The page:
Dividend stocks are everywhere, but many just downright stink. In some cases, the business model is in serious jeopardy, or the dividend itself isn't sustainable. In others, the dividend is so low, it's not even worth the paper your dividend check is printed on. A solid dividend strikes the right balance of growth, value, and sustainability.
Today, and one day each week for the rest of the year, we're going to look at one dividend-paying company that you can put in your portfolio for the long term without too much concern. This isn't to say that these stocks don't share the same macro risks that other companies have, but they are a step above your common grade of dividend stock. Check out last week's selection.
This week, we'll turn our attention to the Northeast and take a closer look at retail and commercial bank First Niagara Financial Group (NASDAQ:FNFG), and I'll show you why I think it has all the tools necessary to become an income investors' dream stock.
Sacked by the recession
There's really no beating around the bush: The recession absolutely zonked the retail and commercial banking sector. Many banks have since rebounded from their credit quality woes, but the recovery has proved particularly slow in the Northeast, where the housing market remains weak relative to other parts of the country.
M&T Bank (NYSE:MTB), which is nothing short of a giant in the Northeast banking scene, in 2009 saw its adjusted net income plunge 40% and its average return on assets fall despite a rise in net interest margin. Simply put, if M&T Bank was struggling, there was little chance that smaller banks were going to come out of the recession unscathed.
The First Niagara advantage
Shareholders have been subjected to a bit of a double-edged sword in First Niagara's rebound from its lows. Banks that had the capital to take advantage of weaker banks looking to raise cash or simply shed non-core assets set themselves up in a big way following the recession.
Capital One Financial (NYSE:COF) took this to heart by announcing the purchase of ING Group's ING Direct U.S. operations for $9 billion in 2011. The deal gave ING some much needed capital while ridding it of what appeared to be a non-core U.S. asset while giving Capital One exposure to ING Direct's vast network of ATMs located primarily on the East Coast.
First Niagara's approach was similar, but unfortunately for shareholders it did come with a bit of short-term pain for what should be a lot of long-term gains. First Niagara orchestrated a deal in 2011, as well, to purchase 195 branches located in the Northeast from HSBC (NYSE:HSBC). Under the terms of the deal, U.S. regulators required First Niagara to sell about 20% of the branches so it didn't maintain too much of a monopoly in certain parts of the state of New York, selling most of these branches to KeyCorp (NYSE:KEY) for $110 million and helping reduce some of its purchase price. Without the cash for the deal, First Niagara was forced to halve its dividend and turn to a dilutive share offering to raise cash.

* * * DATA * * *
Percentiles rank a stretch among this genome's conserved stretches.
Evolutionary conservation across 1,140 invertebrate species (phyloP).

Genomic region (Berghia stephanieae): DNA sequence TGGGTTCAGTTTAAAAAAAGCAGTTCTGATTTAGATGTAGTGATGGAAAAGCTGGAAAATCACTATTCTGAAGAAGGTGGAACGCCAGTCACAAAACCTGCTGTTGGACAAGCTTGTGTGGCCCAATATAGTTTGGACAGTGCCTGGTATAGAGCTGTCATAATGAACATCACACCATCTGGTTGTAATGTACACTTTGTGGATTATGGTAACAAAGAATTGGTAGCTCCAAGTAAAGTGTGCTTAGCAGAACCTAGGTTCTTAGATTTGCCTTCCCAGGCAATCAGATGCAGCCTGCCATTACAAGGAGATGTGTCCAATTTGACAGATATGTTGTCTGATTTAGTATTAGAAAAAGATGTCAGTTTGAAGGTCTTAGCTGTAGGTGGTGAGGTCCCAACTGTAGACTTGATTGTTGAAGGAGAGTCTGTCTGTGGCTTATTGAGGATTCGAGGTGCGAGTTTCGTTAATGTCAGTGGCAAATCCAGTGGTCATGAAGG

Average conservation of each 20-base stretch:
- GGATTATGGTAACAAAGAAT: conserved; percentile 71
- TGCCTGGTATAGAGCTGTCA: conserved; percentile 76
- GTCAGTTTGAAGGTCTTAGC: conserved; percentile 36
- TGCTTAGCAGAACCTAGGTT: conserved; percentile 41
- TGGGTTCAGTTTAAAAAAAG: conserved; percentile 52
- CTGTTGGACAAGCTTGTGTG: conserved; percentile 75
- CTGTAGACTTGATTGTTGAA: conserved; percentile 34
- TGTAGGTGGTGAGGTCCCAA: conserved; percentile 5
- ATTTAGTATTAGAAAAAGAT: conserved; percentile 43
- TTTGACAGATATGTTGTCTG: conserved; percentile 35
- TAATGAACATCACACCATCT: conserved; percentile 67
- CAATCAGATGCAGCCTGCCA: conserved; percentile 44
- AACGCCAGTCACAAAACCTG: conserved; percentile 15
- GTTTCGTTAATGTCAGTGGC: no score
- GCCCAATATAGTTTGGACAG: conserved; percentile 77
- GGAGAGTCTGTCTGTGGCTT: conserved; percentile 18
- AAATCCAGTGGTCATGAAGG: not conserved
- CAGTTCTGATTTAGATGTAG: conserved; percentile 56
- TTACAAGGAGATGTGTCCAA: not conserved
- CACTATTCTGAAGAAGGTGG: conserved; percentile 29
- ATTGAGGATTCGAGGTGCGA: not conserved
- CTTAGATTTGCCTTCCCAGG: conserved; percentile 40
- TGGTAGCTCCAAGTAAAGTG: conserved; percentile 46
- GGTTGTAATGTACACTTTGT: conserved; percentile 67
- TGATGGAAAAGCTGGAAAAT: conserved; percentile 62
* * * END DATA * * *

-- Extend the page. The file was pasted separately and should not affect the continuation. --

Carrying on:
I know that might sound like the antithesis of what would make a great dividend stock, but hear me out before you close the book on First Niagara.
In its latest quarter, First Niagara delivered EPS of $0.18, reversing a year-ago loss of $0.05 per share as nearly all facets of its business improved. The bank saw its fee income operations jump 7% and its average commercial loans increase by 10% quarter over quarter for the 14th straight quarter. Most importantly, net charge-offs fell by two basis points to 0.33% from the previous year, pointing to a credit portfolio that's ripe with high quality retail and commercial loans.
Another factor that should be considered here is that U.S. Treasury rates are beginning to rise. Historically low lending rates have crushed banks' ability to charge high yields on the money they lend out. However, as rates rise, the average yield on loans is expected to rise, which will result in bigger net profits for banks like First Niagara.
Show me the money, First Niagara
The really compelling aspect of First Niagara, other than impressive credit quality relative to many of its peers, is that it consistently pays out a premium dividend.
Even with the 50% cut to its payout in 2012 to conserve cash for the HSBC branch deal, First Niagara Financial will have paid out $4.65 per share in cumulative dividends between 2004 and 2013. Based on its closing price on Friday, this translates to a dividend payback of 44% over the trailing decade! That's phenomenal and speaks to a company devoted to rewarding shareholders.
Furthermore, based on this year's projected EPS, First Niagara is paying out just 43% of its earnings in the form of a dividend. Being historically low for First Niagara, it only seems logical to expect that a dividend increase of perhaps a penny or two per share could be on the way for fiscal 2014.
Sometimes you have to dig beneath the surface in the financial sector to find the diamonds in the rough. First Niagara certainly didn't please shareholders with its financing efforts to make the HSBC deal happen, but now they're beginning to reap the rewards of having additional branches throughout New England. Now that it's trading at just 81% of book value and 13 times forward earnings with a slew of improving balance sheet metrics, I can't help feeling incredibly optimistic about First Niagara's future. Tack on a 3% yield that's returned hefty amounts of dividend income to investors over the past decade, and you have all the reasons you need to count First Niagara as an income investor's dream stock.